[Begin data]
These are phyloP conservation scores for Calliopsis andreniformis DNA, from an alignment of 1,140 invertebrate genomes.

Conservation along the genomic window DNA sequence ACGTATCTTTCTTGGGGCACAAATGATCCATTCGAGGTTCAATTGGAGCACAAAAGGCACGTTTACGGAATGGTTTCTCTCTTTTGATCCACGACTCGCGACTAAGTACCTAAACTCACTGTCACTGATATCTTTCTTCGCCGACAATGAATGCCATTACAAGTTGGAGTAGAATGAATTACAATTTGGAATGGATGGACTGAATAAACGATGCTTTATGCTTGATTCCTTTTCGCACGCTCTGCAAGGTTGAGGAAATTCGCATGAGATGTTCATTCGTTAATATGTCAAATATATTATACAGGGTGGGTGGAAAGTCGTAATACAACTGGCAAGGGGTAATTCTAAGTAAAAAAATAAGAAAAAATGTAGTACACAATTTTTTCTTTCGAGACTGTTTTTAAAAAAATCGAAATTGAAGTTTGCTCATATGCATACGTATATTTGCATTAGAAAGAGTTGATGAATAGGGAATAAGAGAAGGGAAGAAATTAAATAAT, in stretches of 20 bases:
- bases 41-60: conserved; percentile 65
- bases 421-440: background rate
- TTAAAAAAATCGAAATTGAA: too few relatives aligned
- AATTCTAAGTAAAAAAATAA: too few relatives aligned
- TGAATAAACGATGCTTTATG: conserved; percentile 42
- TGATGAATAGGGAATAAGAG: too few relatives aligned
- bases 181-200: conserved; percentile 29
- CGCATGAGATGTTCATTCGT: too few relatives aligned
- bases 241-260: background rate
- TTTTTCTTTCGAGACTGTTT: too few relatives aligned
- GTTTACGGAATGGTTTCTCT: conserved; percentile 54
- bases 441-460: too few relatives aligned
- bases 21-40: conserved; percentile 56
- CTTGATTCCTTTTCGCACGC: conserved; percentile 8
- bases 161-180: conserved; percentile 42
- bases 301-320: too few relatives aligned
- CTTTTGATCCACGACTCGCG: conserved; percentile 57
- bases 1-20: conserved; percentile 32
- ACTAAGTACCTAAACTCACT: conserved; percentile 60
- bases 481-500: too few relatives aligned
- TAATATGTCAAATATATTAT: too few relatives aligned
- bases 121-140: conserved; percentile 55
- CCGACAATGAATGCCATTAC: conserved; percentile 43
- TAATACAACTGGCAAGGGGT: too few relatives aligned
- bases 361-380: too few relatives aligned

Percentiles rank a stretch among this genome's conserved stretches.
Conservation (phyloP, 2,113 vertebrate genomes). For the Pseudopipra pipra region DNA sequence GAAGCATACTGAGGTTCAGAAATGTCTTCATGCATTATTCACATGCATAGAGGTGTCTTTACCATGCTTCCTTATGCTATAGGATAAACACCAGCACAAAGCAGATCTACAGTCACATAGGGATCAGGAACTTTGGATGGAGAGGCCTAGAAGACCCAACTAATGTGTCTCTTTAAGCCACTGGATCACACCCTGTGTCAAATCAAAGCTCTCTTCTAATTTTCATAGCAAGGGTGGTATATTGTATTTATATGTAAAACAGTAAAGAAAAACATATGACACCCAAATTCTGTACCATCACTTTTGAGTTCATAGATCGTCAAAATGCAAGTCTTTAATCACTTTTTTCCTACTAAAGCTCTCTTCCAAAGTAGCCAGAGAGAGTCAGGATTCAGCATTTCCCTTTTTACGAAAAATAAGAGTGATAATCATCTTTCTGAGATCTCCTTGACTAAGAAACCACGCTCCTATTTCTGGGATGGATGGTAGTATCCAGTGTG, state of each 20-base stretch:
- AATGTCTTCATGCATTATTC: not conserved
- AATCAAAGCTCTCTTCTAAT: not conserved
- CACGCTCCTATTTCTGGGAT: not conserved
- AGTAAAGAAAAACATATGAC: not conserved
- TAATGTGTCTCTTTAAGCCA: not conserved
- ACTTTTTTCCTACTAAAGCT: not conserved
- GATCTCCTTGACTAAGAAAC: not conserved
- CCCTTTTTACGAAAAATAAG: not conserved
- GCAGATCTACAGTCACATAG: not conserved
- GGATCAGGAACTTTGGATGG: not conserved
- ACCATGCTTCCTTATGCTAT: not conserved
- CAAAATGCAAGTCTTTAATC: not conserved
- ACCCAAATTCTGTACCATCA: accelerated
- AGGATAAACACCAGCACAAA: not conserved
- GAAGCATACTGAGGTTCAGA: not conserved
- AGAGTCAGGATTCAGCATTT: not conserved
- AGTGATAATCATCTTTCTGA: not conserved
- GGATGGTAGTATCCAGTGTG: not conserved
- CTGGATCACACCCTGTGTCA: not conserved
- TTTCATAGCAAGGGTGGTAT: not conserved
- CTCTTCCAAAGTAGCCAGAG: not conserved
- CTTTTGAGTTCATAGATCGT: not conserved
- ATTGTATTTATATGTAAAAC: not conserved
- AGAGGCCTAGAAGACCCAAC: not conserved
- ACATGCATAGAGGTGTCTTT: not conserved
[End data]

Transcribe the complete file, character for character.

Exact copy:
These are phyloP conservation scores for Calliopsis andreniformis DNA, from an alignment of 1,140 invertebrate genomes.

Conservation along the genomic window DNA sequence ACGTATCTTTCTTGGGGCACAAATGATCCATTCGAGGTTCAATTGGAGCACAAAAGGCACGTTTACGGAATGGTTTCTCTCTTTTGATCCACGACTCGCGACTAAGTACCTAAACTCACTGTCACTGATATCTTTCTTCGCCGACAATGAATGCCATTACAAGTTGGAGTAGAATGAATTACAATTTGGAATGGATGGACTGAATAAACGATGCTTTATGCTTGATTCCTTTTCGCACGCTCTGCAAGGTTGAGGAAATTCGCATGAGATGTTCATTCGTTAATATGTCAAATATATTATACAGGGTGGGTGGAAAGTCGTAATACAACTGGCAAGGGGTAATTCTAAGTAAAAAAATAAGAAAAAATGTAGTACACAATTTTTTCTTTCGAGACTGTTTTTAAAAAAATCGAAATTGAAGTTTGCTCATATGCATACGTATATTTGCATTAGAAAGAGTTGATGAATAGGGAATAAGAGAAGGGAAGAAATTAAATAAT, in stretches of 20 bases:
- bases 41-60: conserved; percentile 65
- bases 421-440: background rate
- TTAAAAAAATCGAAATTGAA: too few relatives aligned
- AATTCTAAGTAAAAAAATAA: too few relatives aligned
- TGAATAAACGATGCTTTATG: conserved; percentile 42
- TGATGAATAGGGAATAAGAG: too few relatives aligned
- bases 181-200: conserved; percentile 29
- CGCATGAGATGTTCATTCGT: too few relatives aligned
- bases 241-260: background rate
- TTTTTCTTTCGAGACTGTTT: too few relatives aligned
- GTTTACGGAATGGTTTCTCT: conserved; percentile 54
- bases 441-460: too few relatives aligned
- bases 21-40: conserved; percentile 56
- CTTGATTCCTTTTCGCACGC: conserved; percentile 8
- bases 161-180: conserved; percentile 42
- bases 301-320: too few relatives aligned
- CTTTTGATCCACGACTCGCG: conserved; percentile 57
- bases 1-20: conserved; percentile 32
- ACTAAGTACCTAAACTCACT: conserved; percentile 60
- bases 481-500: too few relatives aligned
- TAATATGTCAAATATATTAT: too few relatives aligned
- bases 121-140: conserved; percentile 55
- CCGACAATGAATGCCATTAC: conserved; percentile 43
- TAATACAACTGGCAAGGGGT: too few relatives aligned
- bases 361-380: too few relatives aligned

Percentiles rank a stretch among this genome's conserved stretches.
Conservation (phyloP, 2,113 vertebrate genomes). For the Pseudopipra pipra region DNA sequence GAAGCATACTGAGGTTCAGAAATGTCTTCATGCATTATTCACATGCATAGAGGTGTCTTTACCATGCTTCCTTATGCTATAGGATAAACACCAGCACAAAGCAGATCTACAGTCACATAGGGATCAGGAACTTTGGATGGAGAGGCCTAGAAGACCCAACTAATGTGTCTCTTTAAGCCACTGGATCACACCCTGTGTCAAATCAAAGCTCTCTTCTAATTTTCATAGCAAGGGTGGTATATTGTATTTATATGTAAAACAGTAAAGAAAAACATATGACACCCAAATTCTGTACCATCACTTTTGAGTTCATAGATCGTCAAAATGCAAGTCTTTAATCACTTTTTTCCTACTAAAGCTCTCTTCCAAAGTAGCCAGAGAGAGTCAGGATTCAGCATTTCCCTTTTTACGAAAAATAAGAGTGATAATCATCTTTCTGAGATCTCCTTGACTAAGAAACCACGCTCCTATTTCTGGGATGGATGGTAGTATCCAGTGTG, state of each 20-base stretch:
- AATGTCTTCATGCATTATTC: not conserved
- AATCAAAGCTCTCTTCTAAT: not conserved
- CACGCTCCTATTTCTGGGAT: not conserved
- AGTAAAGAAAAACATATGAC: not conserved
- TAATGTGTCTCTTTAAGCCA: not conserved
- ACTTTTTTCCTACTAAAGCT: not conserved
- GATCTCCTTGACTAAGAAAC: not conserved
- CCCTTTTTACGAAAAATAAG: not conserved
- GCAGATCTACAGTCACATAG: not conserved
- GGATCAGGAACTTTGGATGG: not conserved
- ACCATGCTTCCTTATGCTAT: not conserved
- CAAAATGCAAGTCTTTAATC: not conserved
- ACCCAAATTCTGTACCATCA: accelerated
- AGGATAAACACCAGCACAAA: not conserved
- GAAGCATACTGAGGTTCAGA: not conserved
- AGAGTCAGGATTCAGCATTT: not conserved
- AGTGATAATCATCTTTCTGA: not conserved
- GGATGGTAGTATCCAGTGTG: not conserved
- CTGGATCACACCCTGTGTCA: not conserved
- TTTCATAGCAAGGGTGGTAT: not conserved
- CTCTTCCAAAGTAGCCAGAG: not conserved
- CTTTTGAGTTCATAGATCGT: not conserved
- ATTGTATTTATATGTAAAAC: not conserved
- AGAGGCCTAGAAGACCCAAC: not conserved
- ACATGCATAGAGGTGTCTTT: not conserved